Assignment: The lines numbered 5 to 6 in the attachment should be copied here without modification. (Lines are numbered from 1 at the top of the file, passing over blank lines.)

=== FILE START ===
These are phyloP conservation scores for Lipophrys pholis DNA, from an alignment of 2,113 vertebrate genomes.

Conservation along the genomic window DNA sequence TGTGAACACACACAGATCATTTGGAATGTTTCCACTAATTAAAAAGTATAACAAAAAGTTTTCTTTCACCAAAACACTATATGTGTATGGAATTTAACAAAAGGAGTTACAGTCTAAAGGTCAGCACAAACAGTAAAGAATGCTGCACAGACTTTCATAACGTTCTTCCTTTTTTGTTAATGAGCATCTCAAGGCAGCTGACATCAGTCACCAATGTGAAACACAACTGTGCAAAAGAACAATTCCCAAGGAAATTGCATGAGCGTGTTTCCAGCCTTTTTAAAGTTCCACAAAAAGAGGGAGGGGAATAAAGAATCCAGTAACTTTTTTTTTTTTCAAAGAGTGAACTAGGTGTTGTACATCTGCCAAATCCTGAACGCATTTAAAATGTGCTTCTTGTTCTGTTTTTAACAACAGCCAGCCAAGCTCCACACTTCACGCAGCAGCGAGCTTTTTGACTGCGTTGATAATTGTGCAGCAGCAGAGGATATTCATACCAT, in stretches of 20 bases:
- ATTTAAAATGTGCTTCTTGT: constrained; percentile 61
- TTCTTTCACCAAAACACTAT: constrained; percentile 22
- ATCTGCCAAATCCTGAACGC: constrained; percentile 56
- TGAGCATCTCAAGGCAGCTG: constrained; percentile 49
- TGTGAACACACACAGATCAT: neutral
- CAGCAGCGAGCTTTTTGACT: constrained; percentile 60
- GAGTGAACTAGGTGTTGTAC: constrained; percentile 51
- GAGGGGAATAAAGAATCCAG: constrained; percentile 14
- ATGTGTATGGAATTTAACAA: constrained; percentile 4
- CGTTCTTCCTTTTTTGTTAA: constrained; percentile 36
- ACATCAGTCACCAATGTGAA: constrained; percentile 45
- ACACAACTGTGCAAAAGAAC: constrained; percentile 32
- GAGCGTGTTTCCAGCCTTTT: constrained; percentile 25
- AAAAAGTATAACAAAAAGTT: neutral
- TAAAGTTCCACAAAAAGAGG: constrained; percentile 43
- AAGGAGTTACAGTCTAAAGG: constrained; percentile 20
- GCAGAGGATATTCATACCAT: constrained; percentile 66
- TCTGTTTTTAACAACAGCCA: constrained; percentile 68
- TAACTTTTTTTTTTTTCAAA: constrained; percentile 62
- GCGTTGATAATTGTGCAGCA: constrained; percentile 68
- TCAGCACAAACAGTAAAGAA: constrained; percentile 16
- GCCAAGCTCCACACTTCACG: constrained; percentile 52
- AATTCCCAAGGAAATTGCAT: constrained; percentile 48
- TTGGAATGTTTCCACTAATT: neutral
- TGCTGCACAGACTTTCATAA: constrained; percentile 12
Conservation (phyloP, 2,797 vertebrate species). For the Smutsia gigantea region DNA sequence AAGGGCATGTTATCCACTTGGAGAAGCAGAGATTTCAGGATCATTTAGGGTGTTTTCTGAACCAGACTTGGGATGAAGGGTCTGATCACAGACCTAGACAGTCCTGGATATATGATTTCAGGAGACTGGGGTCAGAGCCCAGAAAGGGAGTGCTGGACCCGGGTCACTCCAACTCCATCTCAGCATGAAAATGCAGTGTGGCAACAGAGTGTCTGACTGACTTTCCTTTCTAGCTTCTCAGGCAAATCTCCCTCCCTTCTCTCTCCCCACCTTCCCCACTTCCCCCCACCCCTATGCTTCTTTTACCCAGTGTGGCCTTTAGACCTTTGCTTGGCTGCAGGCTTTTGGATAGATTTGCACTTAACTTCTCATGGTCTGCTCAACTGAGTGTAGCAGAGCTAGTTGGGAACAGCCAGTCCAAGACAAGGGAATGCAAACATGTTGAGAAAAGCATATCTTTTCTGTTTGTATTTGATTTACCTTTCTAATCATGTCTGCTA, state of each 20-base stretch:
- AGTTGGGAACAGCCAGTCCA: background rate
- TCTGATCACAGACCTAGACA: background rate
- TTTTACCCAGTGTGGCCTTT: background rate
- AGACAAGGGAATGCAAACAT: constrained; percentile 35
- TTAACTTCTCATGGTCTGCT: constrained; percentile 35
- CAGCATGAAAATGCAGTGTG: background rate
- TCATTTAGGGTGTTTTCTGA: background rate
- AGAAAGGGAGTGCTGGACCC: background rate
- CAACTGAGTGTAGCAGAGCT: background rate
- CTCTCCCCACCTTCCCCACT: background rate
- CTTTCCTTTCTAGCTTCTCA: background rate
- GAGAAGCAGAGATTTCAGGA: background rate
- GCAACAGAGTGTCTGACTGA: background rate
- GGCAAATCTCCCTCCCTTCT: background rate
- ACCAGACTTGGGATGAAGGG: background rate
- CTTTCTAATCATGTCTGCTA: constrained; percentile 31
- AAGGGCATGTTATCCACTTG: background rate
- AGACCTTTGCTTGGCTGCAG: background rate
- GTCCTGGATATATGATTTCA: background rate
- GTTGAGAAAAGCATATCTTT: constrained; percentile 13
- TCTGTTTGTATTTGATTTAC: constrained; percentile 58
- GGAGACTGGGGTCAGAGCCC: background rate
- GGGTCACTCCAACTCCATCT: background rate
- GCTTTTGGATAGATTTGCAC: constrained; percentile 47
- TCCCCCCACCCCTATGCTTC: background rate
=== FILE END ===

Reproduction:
- ATCTGCCAAATCCTGAACGC: constrained; percentile 56
- TGAGCATCTCAAGGCAGCTG: constrained; percentile 49